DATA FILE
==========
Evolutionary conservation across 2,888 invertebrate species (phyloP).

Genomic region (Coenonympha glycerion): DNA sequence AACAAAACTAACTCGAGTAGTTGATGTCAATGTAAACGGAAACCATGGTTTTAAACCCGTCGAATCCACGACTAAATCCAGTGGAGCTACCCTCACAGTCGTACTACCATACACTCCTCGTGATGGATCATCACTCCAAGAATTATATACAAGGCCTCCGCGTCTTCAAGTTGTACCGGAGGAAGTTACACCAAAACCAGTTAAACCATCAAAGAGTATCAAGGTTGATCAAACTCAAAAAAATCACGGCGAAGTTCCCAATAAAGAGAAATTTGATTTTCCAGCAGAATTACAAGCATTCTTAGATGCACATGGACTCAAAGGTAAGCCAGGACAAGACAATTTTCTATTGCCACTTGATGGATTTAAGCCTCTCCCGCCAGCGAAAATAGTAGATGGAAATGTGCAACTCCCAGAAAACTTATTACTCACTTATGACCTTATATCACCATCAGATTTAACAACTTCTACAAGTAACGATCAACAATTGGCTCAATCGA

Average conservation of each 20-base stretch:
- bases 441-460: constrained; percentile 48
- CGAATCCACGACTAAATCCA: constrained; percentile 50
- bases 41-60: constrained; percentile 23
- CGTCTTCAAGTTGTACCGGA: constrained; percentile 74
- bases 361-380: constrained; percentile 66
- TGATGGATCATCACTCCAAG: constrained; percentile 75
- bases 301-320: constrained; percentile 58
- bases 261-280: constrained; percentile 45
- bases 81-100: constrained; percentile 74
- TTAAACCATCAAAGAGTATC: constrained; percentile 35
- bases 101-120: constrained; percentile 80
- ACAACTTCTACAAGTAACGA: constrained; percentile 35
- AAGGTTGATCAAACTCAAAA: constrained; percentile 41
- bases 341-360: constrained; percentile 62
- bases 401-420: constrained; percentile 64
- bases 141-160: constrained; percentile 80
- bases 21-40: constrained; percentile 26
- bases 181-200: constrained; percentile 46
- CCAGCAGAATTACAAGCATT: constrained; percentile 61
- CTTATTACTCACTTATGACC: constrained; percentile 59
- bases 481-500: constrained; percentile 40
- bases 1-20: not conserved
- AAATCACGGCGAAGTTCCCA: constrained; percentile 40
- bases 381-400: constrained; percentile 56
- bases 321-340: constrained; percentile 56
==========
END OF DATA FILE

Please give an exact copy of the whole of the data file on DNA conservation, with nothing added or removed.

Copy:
Evolutionary conservation across 2,888 invertebrate species (phyloP).

Genomic region (Coenonympha glycerion): DNA sequence AACAAAACTAACTCGAGTAGTTGATGTCAATGTAAACGGAAACCATGGTTTTAAACCCGTCGAATCCACGACTAAATCCAGTGGAGCTACCCTCACAGTCGTACTACCATACACTCCTCGTGATGGATCATCACTCCAAGAATTATATACAAGGCCTCCGCGTCTTCAAGTTGTACCGGAGGAAGTTACACCAAAACCAGTTAAACCATCAAAGAGTATCAAGGTTGATCAAACTCAAAAAAATCACGGCGAAGTTCCCAATAAAGAGAAATTTGATTTTCCAGCAGAATTACAAGCATTCTTAGATGCACATGGACTCAAAGGTAAGCCAGGACAAGACAATTTTCTATTGCCACTTGATGGATTTAAGCCTCTCCCGCCAGCGAAAATAGTAGATGGAAATGTGCAACTCCCAGAAAACTTATTACTCACTTATGACCTTATATCACCATCAGATTTAACAACTTCTACAAGTAACGATCAACAATTGGCTCAATCGA

Average conservation of each 20-base stretch:
- bases 441-460: constrained; percentile 48
- CGAATCCACGACTAAATCCA: constrained; percentile 50
- bases 41-60: constrained; percentile 23
- CGTCTTCAAGTTGTACCGGA: constrained; percentile 74
- bases 361-380: constrained; percentile 66
- TGATGGATCATCACTCCAAG: constrained; percentile 75
- bases 301-320: constrained; percentile 58
- bases 261-280: constrained; percentile 45
- bases 81-100: constrained; percentile 74
- TTAAACCATCAAAGAGTATC: constrained; percentile 35
- bases 101-120: constrained; percentile 80
- ACAACTTCTACAAGTAACGA: constrained; percentile 35
- AAGGTTGATCAAACTCAAAA: constrained; percentile 41
- bases 341-360: constrained; percentile 62
- bases 401-420: constrained; percentile 64
- bases 141-160: constrained; percentile 80
- bases 21-40: constrained; percentile 26
- bases 181-200: constrained; percentile 46
- CCAGCAGAATTACAAGCATT: constrained; percentile 61
- CTTATTACTCACTTATGACC: constrained; percentile 59
- bases 481-500: constrained; percentile 40
- bases 1-20: not conserved
- AAATCACGGCGAAGTTCCCA: constrained; percentile 40
- bases 381-400: constrained; percentile 56
- bases 321-340: constrained; percentile 56